Biden Signs Law Increasing Minimum
EB-5 Investment To $800,000 In Target
Employment Areas

Photo: Joey Csunyo

What Is EB-5?

Investors (and their spouses and unmarried children under 21) are eligible to apply for a Green Card (permanent residence) if they:

  • Make the necessary investment in a commercial enterprise in the United States; and
  • Plan to create or preserve 10 permanent full-time jobs for qualified U.S. workers.

USCIS administers the EB-5 Immigrant Investor Program, which was created by Congress in 1990 to stimulate the U.S. economy through job creation and capital investment by foreign investors. Under a program first enacted as a pilot in 1992 and regularly reauthorized since then, investors may also qualify for EB-5 classification by investing through regional centers designated by USCIS based on proposals for promoting economic growth.

On December 27, 2020, President Trump signed a law extending the Regional Center Program through June 30, 2021. Now with President Biden signing EB-5 Reform and Integrity Act of 2022 (the “Integrity Act”), the Program is effective through September 30, 2027.

What Does The Integrity Act Mean For An EB-5 Visa Holder Or Applicant?

  • President Joe Biden signed the Integrity Act on March 15, 2022, making the minimum EB-5 investment amount $1,050,000 ($800,000 if the EB-5 project is an infrastructure project or located in a Target Employment Area (TEA). The previous minimum investment amount for a TEA was $500,000.
  • Infrastructure projects are public works projects where a government entity is the entity receiving EB-5 capital from the new commercial enterprise.
  • TEAs include rural areas or areas of high unemployment. TEAs must qualify under the same requirements as the previous EB-5 regulations.
  • Good faith investors are able to complete a permanent resident process even if there was a debarment or termination of an EB-5 entity or Regional Center or if the Regional Center Program expires.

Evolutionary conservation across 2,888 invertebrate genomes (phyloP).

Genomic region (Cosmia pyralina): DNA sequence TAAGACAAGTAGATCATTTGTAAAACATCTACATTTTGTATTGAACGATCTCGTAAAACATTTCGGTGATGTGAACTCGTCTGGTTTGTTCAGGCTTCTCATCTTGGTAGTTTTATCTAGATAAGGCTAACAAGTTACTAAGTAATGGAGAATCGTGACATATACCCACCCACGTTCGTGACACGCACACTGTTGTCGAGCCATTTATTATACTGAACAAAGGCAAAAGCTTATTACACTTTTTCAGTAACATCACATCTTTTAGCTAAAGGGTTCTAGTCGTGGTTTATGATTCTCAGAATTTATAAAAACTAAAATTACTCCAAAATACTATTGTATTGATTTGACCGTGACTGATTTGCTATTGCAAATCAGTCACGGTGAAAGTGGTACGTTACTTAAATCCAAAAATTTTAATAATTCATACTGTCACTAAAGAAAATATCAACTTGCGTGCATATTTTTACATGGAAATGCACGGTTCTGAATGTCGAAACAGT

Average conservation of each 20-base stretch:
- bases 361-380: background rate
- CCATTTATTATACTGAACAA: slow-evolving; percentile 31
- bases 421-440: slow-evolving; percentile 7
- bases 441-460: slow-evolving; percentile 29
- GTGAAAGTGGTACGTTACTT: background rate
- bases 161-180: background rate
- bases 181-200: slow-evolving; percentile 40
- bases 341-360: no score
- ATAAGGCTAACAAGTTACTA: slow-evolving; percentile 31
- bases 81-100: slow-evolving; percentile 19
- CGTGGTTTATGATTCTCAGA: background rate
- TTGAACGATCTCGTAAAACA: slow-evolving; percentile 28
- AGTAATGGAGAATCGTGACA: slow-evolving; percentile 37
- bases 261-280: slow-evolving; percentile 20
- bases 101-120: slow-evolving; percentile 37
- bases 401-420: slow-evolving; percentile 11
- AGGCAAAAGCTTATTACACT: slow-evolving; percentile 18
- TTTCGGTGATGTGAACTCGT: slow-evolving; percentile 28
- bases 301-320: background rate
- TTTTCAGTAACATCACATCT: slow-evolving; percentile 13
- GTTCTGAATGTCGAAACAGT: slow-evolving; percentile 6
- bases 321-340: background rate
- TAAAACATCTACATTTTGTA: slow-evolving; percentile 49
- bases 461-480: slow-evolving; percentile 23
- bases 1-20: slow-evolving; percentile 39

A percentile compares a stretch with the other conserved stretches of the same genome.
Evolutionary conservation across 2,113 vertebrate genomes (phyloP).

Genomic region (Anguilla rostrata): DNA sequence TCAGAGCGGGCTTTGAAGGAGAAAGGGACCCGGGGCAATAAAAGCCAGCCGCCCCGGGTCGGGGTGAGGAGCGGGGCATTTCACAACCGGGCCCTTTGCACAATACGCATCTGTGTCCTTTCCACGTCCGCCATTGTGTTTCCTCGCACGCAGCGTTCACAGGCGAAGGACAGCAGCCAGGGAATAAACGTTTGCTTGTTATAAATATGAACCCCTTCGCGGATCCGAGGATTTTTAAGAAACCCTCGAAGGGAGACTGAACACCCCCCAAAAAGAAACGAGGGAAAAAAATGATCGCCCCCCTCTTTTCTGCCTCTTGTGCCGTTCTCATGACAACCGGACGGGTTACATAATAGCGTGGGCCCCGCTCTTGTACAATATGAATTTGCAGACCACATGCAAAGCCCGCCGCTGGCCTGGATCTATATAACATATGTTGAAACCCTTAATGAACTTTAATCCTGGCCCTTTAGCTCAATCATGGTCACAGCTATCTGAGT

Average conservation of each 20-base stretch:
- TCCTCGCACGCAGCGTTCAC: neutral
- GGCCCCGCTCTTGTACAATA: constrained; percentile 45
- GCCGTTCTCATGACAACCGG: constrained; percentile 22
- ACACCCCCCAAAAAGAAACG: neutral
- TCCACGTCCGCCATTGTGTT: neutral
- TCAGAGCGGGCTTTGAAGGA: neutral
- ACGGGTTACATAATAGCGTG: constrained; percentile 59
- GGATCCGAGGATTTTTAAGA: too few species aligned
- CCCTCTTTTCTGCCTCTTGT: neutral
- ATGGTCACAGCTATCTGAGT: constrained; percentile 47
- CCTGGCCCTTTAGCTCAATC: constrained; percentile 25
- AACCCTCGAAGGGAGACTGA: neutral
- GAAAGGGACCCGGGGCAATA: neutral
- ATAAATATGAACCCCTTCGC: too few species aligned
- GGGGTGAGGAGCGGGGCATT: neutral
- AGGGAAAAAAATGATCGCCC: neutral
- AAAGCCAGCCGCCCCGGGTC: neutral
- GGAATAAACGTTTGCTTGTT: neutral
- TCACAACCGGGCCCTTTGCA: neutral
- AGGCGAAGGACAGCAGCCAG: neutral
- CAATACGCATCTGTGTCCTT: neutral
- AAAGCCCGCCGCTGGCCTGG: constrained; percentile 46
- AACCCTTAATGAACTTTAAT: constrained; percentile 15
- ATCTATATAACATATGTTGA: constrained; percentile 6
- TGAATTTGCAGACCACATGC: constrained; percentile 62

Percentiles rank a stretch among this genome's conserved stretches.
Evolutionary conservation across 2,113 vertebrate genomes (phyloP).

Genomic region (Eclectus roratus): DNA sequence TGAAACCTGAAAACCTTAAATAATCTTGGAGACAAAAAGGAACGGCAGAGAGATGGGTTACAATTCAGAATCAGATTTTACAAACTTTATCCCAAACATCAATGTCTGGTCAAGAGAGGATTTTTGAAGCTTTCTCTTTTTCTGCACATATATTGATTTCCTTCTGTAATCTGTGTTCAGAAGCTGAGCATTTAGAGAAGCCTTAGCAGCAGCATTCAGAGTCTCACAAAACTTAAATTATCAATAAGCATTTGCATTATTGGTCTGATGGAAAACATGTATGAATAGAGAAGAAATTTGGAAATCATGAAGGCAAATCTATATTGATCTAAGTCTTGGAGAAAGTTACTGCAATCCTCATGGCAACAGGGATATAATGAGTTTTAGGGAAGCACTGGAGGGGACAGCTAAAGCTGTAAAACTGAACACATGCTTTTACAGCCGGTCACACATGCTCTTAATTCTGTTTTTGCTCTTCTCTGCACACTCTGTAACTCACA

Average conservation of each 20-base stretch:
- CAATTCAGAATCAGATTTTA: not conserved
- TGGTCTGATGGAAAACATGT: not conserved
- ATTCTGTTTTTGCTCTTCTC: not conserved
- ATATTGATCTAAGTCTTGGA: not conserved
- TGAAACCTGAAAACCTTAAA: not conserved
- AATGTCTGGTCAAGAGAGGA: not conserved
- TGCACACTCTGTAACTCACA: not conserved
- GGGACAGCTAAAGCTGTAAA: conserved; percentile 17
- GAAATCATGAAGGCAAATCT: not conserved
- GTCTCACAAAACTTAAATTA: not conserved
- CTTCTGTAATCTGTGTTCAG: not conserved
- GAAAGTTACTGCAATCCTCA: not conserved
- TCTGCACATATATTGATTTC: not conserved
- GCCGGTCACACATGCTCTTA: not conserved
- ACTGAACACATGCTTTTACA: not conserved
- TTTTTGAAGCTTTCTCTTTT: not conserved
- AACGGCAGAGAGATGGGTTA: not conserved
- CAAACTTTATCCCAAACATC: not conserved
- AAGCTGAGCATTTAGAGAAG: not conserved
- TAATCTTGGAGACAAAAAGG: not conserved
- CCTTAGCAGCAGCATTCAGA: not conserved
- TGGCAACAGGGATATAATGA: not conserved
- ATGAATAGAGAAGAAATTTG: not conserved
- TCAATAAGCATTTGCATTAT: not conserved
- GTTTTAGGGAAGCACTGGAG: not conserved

How Does This Program Work?

All EB-5 investors must invest in a new commercial enterprise that was established:

  • After November 29, 1990; or
  • On or before November 29, 1990, that was:
    • Purchased and the existing business is restructured or reorganized in such a way that a new commercial enterprise results; or
    • Expanded through the investment, resulting in at least a 40% increase in the net worth or number of employees.

Commercial enterprise means any for-profit activity formed for the ongoing conduct of lawful business, including:

  • A sole proprietorship;
  • Partnership (whether limited or general);
  • Holding company;
  • Joint venture;
  • Corporation;
  • Business trust; or
  • Other entity, which may be publicly or privately owned.

This definition includes a commercial enterprise consisting of a holding company and its wholly-owned subsidiaries if each such subsidiary is engaged in a for-profit activity formed for the ongoing conduct of a lawful business. However, the definition does not include noncommercial activity, such as owning and operating a personal residence.

USCIS administers the EB-5 Program. Under this program, investors (and their spouses and unmarried children under 21) are eligible to apply for a Green Card (permanent residence) if they:

  • Make the necessary investment in a commercial enterprise in the United States; and
  • Plan to create or preserve 10 permanent full-time jobs for qualified U.S. workers.

Contacting An Immigration Lawyer If you have questions about EB-5, you should contact an EB-5 attorney. Leslie I. Snyder, P.A.’s immigration lawyers are here for you. Our firm has represented thousands of clients before the Department of Homeland Security, Bureau of Immigration and Citizenship Services, Immigration and Customs Enforcement, and more. Skilled lawyer Leslie Snyder has been assisting clients with EB-5 Visas since 1991. To learn more or schedule a consultation, call us today at (305) 859-9580 or contact us online.

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